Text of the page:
I have the feeling that I have a very default setup, all tutorials I have read apply to my situation.
So my main question is, do you recognize this situation? Is there a way to check where this connection bumps into? (I mean something error-log like…). Or do I need to configure something in the ssh2 php package?
Thanks in advance! If I should provide more information, please let me know!
Glad you found this post useful but sorry you still can’t get it to work. I’ve never actually used this technique with a keypair so can’t comment on that side of things but I do know that when I installed this originally (on ubuntu) it worked right out of the box. Since then I’ve installed it on a bunch of different CentOS boxes by installing the libssh2 and libssh2-devel packages and again it works after install – no additional steps required.
I have a feeling that the issue here has something to do with the custom port your running the ssh daemon on. I don’t remember correctly but is there a way of you telling WP to try connect to your custom port number on the install screen? Additionally there could be permission based issues with you using a different user to upload files than the server owner – need to make sure that your WP SFTP user has permissions to edit files owned by the server owner. Not that you would have encountered any permissions issues yet because you haven’t actually managed to get this to upload anything lol
Also it’s been a while since I’ve saw this install screen because I run the upload script (and all php) as the server owner so it doesn’t need me to add any credentials – because the user already has permissions to modify files in that directory. Maybe you want to get it to work like this (no user and pass needed to install/update).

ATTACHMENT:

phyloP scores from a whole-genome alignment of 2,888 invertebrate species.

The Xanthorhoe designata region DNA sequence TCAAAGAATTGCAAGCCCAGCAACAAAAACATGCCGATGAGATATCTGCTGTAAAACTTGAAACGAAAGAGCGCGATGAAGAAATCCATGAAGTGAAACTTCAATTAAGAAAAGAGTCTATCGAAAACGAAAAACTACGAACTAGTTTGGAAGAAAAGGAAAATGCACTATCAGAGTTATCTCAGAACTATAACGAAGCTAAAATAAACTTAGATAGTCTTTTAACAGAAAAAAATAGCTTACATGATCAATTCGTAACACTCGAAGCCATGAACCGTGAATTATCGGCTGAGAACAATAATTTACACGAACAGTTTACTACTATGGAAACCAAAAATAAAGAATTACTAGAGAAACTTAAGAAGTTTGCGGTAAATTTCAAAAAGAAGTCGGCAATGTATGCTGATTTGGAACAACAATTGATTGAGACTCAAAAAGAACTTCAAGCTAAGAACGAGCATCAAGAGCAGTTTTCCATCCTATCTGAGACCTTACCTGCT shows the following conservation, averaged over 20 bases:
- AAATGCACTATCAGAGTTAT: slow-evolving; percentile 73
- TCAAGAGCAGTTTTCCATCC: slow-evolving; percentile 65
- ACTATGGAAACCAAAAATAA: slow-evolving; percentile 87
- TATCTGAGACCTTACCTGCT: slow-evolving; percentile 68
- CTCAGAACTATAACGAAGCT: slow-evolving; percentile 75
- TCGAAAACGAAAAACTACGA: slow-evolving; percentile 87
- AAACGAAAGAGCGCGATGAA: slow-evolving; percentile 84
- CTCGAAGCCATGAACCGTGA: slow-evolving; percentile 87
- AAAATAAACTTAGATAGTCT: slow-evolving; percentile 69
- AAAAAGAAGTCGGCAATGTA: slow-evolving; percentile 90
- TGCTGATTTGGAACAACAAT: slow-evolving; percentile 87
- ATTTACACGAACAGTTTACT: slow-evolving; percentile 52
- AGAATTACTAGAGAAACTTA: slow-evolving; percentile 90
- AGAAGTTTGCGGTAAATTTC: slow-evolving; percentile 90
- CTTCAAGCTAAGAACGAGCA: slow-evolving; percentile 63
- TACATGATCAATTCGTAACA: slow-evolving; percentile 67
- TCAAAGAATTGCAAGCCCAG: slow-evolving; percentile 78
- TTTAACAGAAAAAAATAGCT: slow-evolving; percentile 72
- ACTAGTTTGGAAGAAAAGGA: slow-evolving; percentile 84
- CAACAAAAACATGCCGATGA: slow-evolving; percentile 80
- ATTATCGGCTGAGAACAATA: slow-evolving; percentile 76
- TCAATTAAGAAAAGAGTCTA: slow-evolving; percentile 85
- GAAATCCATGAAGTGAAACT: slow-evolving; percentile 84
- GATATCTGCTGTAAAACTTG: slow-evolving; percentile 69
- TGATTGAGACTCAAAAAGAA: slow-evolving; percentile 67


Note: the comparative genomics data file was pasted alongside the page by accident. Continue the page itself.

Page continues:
The reason I wanted to allow sftp uploads and updates was because I couldn’t actually connect to ftp on the box I had the sites running on (due to it being a custom port and me not knowing) so I’m curious as to your reasons for needing to use sftp. Obviously it’s much more secure for sending credentials and securing the data in transit – which is a great reason in it’s self! But are there any other reasons why you need to do it with sftp?
Thanks for your suggestions!
I know that the ssh2 package is installed and running (checked in a test php file and using “php -m | grep sshs”). And the WordPress connection screen also provides the SSH2 type of connection, so I am guessing that this is not the issue.
I will try it with the standard SSH port, you might be right that this is messing up the WP connection.
You also mentioned that you have never used this technique with a keypair… I thought that using SSH2 always requires you to use a set of keys instead of a single password. Optionally with a passphrase (which I haven’t used).
Is it possible to authenticate through SSH2 without using keys?